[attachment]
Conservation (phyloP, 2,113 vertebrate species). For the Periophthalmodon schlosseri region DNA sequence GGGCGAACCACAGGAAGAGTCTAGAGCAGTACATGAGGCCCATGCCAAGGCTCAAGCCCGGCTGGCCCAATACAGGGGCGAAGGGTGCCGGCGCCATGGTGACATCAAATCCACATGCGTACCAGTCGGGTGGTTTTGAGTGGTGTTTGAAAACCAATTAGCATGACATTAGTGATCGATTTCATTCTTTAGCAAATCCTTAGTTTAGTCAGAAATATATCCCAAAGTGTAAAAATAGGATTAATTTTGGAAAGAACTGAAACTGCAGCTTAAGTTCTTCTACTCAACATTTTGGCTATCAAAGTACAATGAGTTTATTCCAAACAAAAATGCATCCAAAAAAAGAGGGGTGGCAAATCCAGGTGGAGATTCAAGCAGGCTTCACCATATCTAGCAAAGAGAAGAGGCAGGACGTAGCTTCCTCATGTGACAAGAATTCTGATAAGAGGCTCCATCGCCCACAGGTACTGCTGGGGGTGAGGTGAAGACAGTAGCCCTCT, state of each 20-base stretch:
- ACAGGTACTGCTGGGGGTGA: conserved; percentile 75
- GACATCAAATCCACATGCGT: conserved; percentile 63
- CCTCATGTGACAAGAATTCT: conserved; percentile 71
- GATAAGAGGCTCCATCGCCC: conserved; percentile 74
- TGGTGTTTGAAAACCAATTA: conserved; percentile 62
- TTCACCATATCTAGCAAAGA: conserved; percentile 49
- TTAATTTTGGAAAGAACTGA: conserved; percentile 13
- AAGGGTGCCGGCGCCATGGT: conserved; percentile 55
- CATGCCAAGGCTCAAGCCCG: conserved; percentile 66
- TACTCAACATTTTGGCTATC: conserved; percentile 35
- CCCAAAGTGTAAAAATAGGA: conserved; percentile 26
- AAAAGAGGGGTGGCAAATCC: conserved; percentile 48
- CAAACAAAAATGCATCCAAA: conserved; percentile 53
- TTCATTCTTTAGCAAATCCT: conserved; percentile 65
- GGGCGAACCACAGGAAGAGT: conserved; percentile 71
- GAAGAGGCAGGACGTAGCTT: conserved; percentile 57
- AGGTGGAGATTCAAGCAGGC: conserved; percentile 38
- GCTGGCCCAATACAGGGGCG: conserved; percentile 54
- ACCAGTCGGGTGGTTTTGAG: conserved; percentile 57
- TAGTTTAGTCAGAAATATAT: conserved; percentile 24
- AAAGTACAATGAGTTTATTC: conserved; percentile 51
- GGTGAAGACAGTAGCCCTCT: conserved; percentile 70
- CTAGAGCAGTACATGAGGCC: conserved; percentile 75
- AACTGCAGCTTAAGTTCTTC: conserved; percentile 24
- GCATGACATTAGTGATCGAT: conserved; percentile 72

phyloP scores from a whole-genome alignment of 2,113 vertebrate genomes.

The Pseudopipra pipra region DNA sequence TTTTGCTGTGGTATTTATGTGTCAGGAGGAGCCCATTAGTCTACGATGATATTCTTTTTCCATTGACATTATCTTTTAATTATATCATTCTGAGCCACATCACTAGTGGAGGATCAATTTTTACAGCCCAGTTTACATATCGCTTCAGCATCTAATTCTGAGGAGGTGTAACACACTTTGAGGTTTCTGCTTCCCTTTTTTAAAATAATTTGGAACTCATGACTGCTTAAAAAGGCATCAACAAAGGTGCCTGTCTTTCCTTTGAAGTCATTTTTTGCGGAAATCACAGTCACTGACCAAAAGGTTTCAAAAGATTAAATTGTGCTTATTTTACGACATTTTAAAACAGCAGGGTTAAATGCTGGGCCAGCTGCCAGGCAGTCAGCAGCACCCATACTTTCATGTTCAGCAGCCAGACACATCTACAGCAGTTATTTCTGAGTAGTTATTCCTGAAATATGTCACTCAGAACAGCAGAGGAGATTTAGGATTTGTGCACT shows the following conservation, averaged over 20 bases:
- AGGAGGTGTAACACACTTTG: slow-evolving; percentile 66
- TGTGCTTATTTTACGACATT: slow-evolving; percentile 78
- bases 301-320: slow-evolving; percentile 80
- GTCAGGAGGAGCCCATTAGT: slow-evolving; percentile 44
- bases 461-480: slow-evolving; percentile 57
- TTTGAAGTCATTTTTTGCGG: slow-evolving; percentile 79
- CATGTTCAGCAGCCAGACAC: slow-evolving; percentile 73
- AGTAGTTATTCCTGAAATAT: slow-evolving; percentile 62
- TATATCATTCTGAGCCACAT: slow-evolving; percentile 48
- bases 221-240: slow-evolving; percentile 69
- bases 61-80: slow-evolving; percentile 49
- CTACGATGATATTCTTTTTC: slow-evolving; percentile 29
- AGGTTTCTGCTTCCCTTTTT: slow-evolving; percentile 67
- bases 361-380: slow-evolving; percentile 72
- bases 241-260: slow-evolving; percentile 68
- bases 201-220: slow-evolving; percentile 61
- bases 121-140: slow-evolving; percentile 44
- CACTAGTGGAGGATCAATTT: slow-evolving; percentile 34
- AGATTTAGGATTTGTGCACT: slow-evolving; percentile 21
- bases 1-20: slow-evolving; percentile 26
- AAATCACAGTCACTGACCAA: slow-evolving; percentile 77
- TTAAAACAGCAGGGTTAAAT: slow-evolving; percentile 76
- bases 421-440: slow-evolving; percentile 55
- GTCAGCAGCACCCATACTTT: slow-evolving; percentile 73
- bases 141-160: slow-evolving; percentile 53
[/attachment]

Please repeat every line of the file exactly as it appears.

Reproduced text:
Conservation (phyloP, 2,113 vertebrate species). For the Periophthalmodon schlosseri region DNA sequence GGGCGAACCACAGGAAGAGTCTAGAGCAGTACATGAGGCCCATGCCAAGGCTCAAGCCCGGCTGGCCCAATACAGGGGCGAAGGGTGCCGGCGCCATGGTGACATCAAATCCACATGCGTACCAGTCGGGTGGTTTTGAGTGGTGTTTGAAAACCAATTAGCATGACATTAGTGATCGATTTCATTCTTTAGCAAATCCTTAGTTTAGTCAGAAATATATCCCAAAGTGTAAAAATAGGATTAATTTTGGAAAGAACTGAAACTGCAGCTTAAGTTCTTCTACTCAACATTTTGGCTATCAAAGTACAATGAGTTTATTCCAAACAAAAATGCATCCAAAAAAAGAGGGGTGGCAAATCCAGGTGGAGATTCAAGCAGGCTTCACCATATCTAGCAAAGAGAAGAGGCAGGACGTAGCTTCCTCATGTGACAAGAATTCTGATAAGAGGCTCCATCGCCCACAGGTACTGCTGGGGGTGAGGTGAAGACAGTAGCCCTCT, state of each 20-base stretch:
- ACAGGTACTGCTGGGGGTGA: conserved; percentile 75
- GACATCAAATCCACATGCGT: conserved; percentile 63
- CCTCATGTGACAAGAATTCT: conserved; percentile 71
- GATAAGAGGCTCCATCGCCC: conserved; percentile 74
- TGGTGTTTGAAAACCAATTA: conserved; percentile 62
- TTCACCATATCTAGCAAAGA: conserved; percentile 49
- TTAATTTTGGAAAGAACTGA: conserved; percentile 13
- AAGGGTGCCGGCGCCATGGT: conserved; percentile 55
- CATGCCAAGGCTCAAGCCCG: conserved; percentile 66
- TACTCAACATTTTGGCTATC: conserved; percentile 35
- CCCAAAGTGTAAAAATAGGA: conserved; percentile 26
- AAAAGAGGGGTGGCAAATCC: conserved; percentile 48
- CAAACAAAAATGCATCCAAA: conserved; percentile 53
- TTCATTCTTTAGCAAATCCT: conserved; percentile 65
- GGGCGAACCACAGGAAGAGT: conserved; percentile 71
- GAAGAGGCAGGACGTAGCTT: conserved; percentile 57
- AGGTGGAGATTCAAGCAGGC: conserved; percentile 38
- GCTGGCCCAATACAGGGGCG: conserved; percentile 54
- ACCAGTCGGGTGGTTTTGAG: conserved; percentile 57
- TAGTTTAGTCAGAAATATAT: conserved; percentile 24
- AAAGTACAATGAGTTTATTC: conserved; percentile 51
- GGTGAAGACAGTAGCCCTCT: conserved; percentile 70
- CTAGAGCAGTACATGAGGCC: conserved; percentile 75
- AACTGCAGCTTAAGTTCTTC: conserved; percentile 24
- GCATGACATTAGTGATCGAT: conserved; percentile 72

phyloP scores from a whole-genome alignment of 2,113 vertebrate genomes.

The Pseudopipra pipra region DNA sequence TTTTGCTGTGGTATTTATGTGTCAGGAGGAGCCCATTAGTCTACGATGATATTCTTTTTCCATTGACATTATCTTTTAATTATATCATTCTGAGCCACATCACTAGTGGAGGATCAATTTTTACAGCCCAGTTTACATATCGCTTCAGCATCTAATTCTGAGGAGGTGTAACACACTTTGAGGTTTCTGCTTCCCTTTTTTAAAATAATTTGGAACTCATGACTGCTTAAAAAGGCATCAACAAAGGTGCCTGTCTTTCCTTTGAAGTCATTTTTTGCGGAAATCACAGTCACTGACCAAAAGGTTTCAAAAGATTAAATTGTGCTTATTTTACGACATTTTAAAACAGCAGGGTTAAATGCTGGGCCAGCTGCCAGGCAGTCAGCAGCACCCATACTTTCATGTTCAGCAGCCAGACACATCTACAGCAGTTATTTCTGAGTAGTTATTCCTGAAATATGTCACTCAGAACAGCAGAGGAGATTTAGGATTTGTGCACT shows the following conservation, averaged over 20 bases:
- AGGAGGTGTAACACACTTTG: slow-evolving; percentile 66
- TGTGCTTATTTTACGACATT: slow-evolving; percentile 78
- bases 301-320: slow-evolving; percentile 80
- GTCAGGAGGAGCCCATTAGT: slow-evolving; percentile 44
- bases 461-480: slow-evolving; percentile 57
- TTTGAAGTCATTTTTTGCGG: slow-evolving; percentile 79
- CATGTTCAGCAGCCAGACAC: slow-evolving; percentile 73
- AGTAGTTATTCCTGAAATAT: slow-evolving; percentile 62
- TATATCATTCTGAGCCACAT: slow-evolving; percentile 48
- bases 221-240: slow-evolving; percentile 69
- bases 61-80: slow-evolving; percentile 49
- CTACGATGATATTCTTTTTC: slow-evolving; percentile 29
- AGGTTTCTGCTTCCCTTTTT: slow-evolving; percentile 67
- bases 361-380: slow-evolving; percentile 72
- bases 241-260: slow-evolving; percentile 68
- bases 201-220: slow-evolving; percentile 61
- bases 121-140: slow-evolving; percentile 44
- CACTAGTGGAGGATCAATTT: slow-evolving; percentile 34
- AGATTTAGGATTTGTGCACT: slow-evolving; percentile 21
- bases 1-20: slow-evolving; percentile 26
- AAATCACAGTCACTGACCAA: slow-evolving; percentile 77
- TTAAAACAGCAGGGTTAAAT: slow-evolving; percentile 76
- bases 421-440: slow-evolving; percentile 55
- GTCAGCAGCACCCATACTTT: slow-evolving; percentile 73
- bases 141-160: slow-evolving; percentile 53